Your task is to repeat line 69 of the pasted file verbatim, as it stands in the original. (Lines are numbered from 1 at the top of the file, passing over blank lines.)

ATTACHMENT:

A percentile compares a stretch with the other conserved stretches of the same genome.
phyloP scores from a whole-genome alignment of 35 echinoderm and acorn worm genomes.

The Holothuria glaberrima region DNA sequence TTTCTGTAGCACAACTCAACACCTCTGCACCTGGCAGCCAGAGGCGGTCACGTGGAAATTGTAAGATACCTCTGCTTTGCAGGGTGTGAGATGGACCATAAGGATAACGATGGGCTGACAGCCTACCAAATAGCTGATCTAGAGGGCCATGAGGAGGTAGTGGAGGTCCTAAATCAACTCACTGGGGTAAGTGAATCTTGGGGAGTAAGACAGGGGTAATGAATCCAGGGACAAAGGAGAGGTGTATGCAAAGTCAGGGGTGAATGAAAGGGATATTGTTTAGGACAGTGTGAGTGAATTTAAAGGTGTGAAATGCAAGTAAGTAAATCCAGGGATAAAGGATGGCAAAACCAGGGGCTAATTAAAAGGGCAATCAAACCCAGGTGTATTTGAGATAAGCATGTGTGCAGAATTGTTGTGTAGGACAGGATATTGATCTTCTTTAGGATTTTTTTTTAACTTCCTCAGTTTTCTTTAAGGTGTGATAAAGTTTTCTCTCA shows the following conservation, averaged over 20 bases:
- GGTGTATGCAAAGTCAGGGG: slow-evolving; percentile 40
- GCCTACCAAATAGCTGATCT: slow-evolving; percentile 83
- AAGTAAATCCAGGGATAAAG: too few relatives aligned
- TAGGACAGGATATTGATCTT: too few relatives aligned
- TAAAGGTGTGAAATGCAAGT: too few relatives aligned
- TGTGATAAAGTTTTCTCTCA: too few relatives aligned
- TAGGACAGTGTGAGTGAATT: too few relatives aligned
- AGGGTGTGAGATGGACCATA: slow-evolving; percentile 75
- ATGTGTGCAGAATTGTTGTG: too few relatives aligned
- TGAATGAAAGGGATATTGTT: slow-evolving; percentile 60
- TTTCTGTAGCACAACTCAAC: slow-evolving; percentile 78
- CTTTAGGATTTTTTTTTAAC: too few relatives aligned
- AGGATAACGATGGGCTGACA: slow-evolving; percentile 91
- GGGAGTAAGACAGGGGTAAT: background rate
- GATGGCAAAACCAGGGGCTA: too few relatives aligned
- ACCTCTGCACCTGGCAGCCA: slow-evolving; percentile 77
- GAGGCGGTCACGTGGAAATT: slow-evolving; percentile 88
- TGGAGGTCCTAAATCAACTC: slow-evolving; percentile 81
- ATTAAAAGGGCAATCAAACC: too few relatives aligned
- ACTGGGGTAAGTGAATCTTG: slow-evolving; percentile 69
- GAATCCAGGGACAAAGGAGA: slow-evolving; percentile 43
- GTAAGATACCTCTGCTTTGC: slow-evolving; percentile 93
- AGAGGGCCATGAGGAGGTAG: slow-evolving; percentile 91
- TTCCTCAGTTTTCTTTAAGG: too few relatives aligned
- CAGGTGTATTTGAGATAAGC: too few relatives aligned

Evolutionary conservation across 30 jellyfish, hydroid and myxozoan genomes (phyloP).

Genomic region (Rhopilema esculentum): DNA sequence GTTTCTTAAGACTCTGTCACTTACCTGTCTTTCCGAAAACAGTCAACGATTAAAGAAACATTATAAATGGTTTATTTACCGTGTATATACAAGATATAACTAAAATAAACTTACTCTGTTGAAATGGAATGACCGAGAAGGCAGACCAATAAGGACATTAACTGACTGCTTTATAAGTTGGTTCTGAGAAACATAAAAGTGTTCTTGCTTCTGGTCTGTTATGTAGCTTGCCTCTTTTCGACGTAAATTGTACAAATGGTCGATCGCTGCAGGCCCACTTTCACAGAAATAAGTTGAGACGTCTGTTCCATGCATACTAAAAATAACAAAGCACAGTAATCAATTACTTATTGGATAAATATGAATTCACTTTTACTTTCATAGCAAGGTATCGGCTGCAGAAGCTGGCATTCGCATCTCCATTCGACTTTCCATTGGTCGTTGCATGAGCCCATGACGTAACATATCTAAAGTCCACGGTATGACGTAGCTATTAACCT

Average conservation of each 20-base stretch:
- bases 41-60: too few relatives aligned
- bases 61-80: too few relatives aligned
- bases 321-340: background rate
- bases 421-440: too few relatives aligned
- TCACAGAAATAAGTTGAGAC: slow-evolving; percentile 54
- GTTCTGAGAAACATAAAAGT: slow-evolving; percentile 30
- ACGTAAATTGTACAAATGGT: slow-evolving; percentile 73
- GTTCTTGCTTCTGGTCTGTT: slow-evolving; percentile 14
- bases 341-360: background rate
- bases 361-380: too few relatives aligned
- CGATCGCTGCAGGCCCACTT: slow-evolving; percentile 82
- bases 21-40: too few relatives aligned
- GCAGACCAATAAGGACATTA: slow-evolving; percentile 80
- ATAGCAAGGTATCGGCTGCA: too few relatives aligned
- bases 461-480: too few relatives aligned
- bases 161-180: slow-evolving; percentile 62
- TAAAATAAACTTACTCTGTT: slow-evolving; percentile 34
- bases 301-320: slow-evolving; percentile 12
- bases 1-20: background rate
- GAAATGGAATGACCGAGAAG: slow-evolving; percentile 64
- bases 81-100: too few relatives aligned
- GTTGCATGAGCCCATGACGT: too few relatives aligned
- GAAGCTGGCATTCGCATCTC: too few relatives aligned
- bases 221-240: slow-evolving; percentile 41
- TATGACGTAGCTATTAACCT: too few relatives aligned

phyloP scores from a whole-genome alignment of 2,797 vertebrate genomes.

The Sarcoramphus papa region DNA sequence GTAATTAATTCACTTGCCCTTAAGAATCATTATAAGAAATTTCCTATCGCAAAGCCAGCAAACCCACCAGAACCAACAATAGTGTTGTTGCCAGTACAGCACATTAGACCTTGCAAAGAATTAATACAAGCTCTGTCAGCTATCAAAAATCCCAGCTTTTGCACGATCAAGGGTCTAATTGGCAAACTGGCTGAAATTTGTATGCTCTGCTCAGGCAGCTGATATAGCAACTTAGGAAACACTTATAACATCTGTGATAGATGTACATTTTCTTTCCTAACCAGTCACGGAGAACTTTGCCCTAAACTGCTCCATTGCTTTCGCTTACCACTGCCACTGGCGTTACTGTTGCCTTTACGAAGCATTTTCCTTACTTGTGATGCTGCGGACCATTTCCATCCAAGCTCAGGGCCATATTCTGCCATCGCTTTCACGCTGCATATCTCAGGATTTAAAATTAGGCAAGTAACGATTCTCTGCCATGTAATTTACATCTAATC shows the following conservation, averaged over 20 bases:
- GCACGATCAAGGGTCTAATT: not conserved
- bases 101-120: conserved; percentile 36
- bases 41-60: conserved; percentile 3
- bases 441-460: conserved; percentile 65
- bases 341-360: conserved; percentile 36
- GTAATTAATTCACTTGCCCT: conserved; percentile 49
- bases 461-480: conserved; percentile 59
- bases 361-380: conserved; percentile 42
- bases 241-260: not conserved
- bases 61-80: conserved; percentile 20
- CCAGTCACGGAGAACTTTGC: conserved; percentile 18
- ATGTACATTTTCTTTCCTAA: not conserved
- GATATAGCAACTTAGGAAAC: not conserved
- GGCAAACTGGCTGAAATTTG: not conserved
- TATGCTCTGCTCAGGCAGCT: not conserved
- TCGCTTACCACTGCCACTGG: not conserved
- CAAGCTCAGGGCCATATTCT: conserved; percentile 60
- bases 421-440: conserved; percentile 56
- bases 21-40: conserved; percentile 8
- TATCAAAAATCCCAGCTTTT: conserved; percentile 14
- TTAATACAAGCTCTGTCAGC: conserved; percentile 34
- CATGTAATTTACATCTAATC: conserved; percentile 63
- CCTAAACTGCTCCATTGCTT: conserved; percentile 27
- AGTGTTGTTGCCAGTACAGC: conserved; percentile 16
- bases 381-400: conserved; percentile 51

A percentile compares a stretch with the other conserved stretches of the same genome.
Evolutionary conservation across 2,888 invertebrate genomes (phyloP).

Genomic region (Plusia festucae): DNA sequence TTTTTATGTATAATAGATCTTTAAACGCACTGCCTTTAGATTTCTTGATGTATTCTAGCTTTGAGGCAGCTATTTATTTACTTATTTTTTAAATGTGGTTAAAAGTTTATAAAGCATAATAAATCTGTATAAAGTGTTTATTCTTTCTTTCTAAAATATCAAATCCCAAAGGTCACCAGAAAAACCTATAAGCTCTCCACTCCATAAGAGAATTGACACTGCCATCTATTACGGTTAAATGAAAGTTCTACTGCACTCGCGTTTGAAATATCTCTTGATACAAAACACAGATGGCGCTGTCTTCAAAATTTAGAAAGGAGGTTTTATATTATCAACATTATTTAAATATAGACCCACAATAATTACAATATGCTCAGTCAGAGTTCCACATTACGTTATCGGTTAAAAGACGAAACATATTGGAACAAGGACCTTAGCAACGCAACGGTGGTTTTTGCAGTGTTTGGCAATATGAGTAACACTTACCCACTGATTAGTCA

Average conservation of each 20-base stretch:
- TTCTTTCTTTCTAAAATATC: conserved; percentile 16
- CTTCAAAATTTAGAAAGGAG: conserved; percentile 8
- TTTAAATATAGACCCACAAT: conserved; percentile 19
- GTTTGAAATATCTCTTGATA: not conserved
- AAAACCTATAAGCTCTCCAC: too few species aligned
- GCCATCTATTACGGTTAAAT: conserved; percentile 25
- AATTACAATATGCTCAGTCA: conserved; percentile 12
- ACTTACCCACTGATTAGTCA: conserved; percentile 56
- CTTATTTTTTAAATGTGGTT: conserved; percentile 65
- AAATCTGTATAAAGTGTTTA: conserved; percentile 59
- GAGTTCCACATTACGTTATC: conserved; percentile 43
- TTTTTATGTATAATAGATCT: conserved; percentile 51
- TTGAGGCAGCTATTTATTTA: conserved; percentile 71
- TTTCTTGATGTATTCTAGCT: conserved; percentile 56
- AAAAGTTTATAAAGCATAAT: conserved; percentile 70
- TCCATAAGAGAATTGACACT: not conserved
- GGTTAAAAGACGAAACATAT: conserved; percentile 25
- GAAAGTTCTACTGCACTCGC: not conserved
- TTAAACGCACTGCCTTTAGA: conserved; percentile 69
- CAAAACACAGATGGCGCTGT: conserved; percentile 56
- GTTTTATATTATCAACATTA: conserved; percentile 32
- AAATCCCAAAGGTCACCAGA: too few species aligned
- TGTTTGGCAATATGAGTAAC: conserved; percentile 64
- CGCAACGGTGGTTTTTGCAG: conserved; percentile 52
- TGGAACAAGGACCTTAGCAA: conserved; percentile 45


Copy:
- CCAGTCACGGAGAACTTTGC: conserved; percentile 18